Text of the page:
Skip to main content

In-Depth 3D Roomstyler - Chelsea Studio Apartment

Alright, so many of you may know that I have been LOVING playing with a free program online called 3D Roomstyler.

In it, you can design your own rooms, add whatever kind of furniture, fixtures, and anything else you cam think of to "design" a home, a room, an exterior.

Well, I finally made one based off of a real apartment in the Chelsea neighborhood of NYC!

What I did was find floorplans and from there, I drew the walls in 3D Roomstyler the best I could. It's really surreal to see an actual place that exists and you walking around in it in 3D Roomstyler!

Here is my own render of the living room. Now keep in mind, I took a lot of creative liberties; I also don't know much about home design, so I am just a random person playing around in a program.


This is the layout that I went by, found online here: http://www.nyhabitat.com/new-york-apartment/furnished/14585#photos


And here is a screenshot of my layout below.

My rendering (above) of the kitchen. Instead of brick like in the actual apartment, I chose a wallpaper.


The one below is low-res, but I couldn't get the brick wall to render correctly for some reason on here. So low-res screenshot it is!


My render (below) of looking from the living room, towards the bathroom. 


Boring hallway shot (below) but I wanted to take a photo from that angle so you could get an idea of the entrance.


And a very, very small bathroom that was hard to get a proper photo of! Rendering below by me. 

Super cool, right?!

Here are photos from the website that I just did screen grabs of, in case the listing disappears someday. Any of the radiators in 3D Roomstyler were mostly too big, so I just didn't put them in there. But you get the idea of how it's all laid out.

It's crazy to be able to do a model of an apartment you have never been in, nor ever plan on being in!

Looks like it's still up for rent if anyone wants it.









Comments

Popular posts from this blog

Latch Hook Rug Update

A little under a month ago I received all of my supplies to take on one of the biggest long-term projects I have ever taken on - a self-designed latch hook rug.

I don't know why, but I am clearly nuts. So beginning today I am posting photos each month, (preferably on the 1st of each month) progress of this gigantic shag rug. See how I started it here (scroll down past posting of my $10 dress). 

This is a photo of it today:

 Yes, I used the candelabra for scale. Haha. 
 This rug is really soft and is fun to run your fingers through.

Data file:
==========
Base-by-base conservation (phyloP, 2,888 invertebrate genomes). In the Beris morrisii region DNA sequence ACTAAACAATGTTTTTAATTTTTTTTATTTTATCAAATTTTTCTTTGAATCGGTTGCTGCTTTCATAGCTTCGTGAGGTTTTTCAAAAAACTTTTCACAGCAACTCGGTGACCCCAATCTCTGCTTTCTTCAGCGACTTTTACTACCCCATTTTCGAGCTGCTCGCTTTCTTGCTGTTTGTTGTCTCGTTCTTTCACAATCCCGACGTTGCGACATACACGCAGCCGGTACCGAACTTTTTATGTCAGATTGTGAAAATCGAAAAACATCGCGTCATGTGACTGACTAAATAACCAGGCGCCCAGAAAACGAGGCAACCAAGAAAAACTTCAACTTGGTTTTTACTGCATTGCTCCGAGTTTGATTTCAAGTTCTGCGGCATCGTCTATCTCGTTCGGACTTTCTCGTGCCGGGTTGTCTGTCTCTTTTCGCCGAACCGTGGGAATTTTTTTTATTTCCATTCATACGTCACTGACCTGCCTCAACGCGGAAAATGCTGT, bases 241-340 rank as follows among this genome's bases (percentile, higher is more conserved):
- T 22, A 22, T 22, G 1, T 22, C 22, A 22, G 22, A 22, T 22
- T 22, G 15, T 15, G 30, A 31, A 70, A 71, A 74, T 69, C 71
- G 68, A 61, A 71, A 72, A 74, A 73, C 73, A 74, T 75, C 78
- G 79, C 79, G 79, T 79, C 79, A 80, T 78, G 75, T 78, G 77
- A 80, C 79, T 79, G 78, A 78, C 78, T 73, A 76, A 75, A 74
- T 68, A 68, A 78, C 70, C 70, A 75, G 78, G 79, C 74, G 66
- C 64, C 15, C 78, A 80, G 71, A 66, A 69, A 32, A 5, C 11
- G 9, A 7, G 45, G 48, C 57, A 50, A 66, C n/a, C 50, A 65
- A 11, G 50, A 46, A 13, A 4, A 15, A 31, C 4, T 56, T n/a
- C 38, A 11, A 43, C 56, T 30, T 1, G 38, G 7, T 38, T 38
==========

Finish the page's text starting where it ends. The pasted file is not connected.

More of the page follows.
It doesn't look like much was accomplished, but though the number of packages we have gone through of pre-cut latch hook rug yarn already I have calculated that  we've used over 2500 strands for this ie.) 8 packages. I also just ordered 10 more packages of lime green since that's what I ran out of first and 6 more packages of straw yellow.


There is still quite a bit to go, but you see the blue row squares? Each of those are 10 rows. We cou…

DIY Trapeze Dress

I'm a pretty big fan of tent dresses (or trapeze dresses - call it what you want). They're simple, easy-to-make and you can have many variations of them. These are a fun style to wear for spring and summer! 
See this DIY from a Good Housekeeping Crafts book from 1971 - photos at the end of my own trapeze top from a while ago! (Bear with me on the photos here - this book is quite cumbersome and hard to scan.) 



Applique patterns, in case you wanted the dress to look EXACTLY like the photo. (But why?) 


How to cut the fabric efficiently. (This is actually pretty important cost-wise for you - especially with something this big.) 



Using pattern instructions from my patternmaking book from college, I created this swingy trapeze top a bit ago. I used sweater fabric from a thrift store find for the collar of this top. 

 I also opened up the back on the pattern to have a diamond shape. 

 It can easily be belted like in this photo for a blouse-y look. (Photo by Jane Chu.)

Have fun, kids…

The Lost Art of Rug Hooking

I am totally in love with the idea of this rug! But anyone who knows me shouldn't be surprised as I like stripes, vintage, and anything remotely psychedelic looking. 
The squares can be kept separate for rearranging or sewn together for a full rug. Be forewarned: these rugs take quite a long time to hook, so do this only if you have lots of free time. Or, I guess if you want to be working on it for years - whatever. 
On the contrary, these knots don't take too long to learn - mostly just muscle memory. You only need to buy a rug hook (which is still sold in most kits in craft stores) as well as the pre-cut yarn. In recent years, I find this proves to be slightly difficult as rug-hooking is a dying art, but you may be able to come across these yarn pieces online.





Of course, the fun part is that you can do whatever colors you want. I like this little chart that explains the reasons why you would pick each colorway - a little color theory here and there.  


And design your o…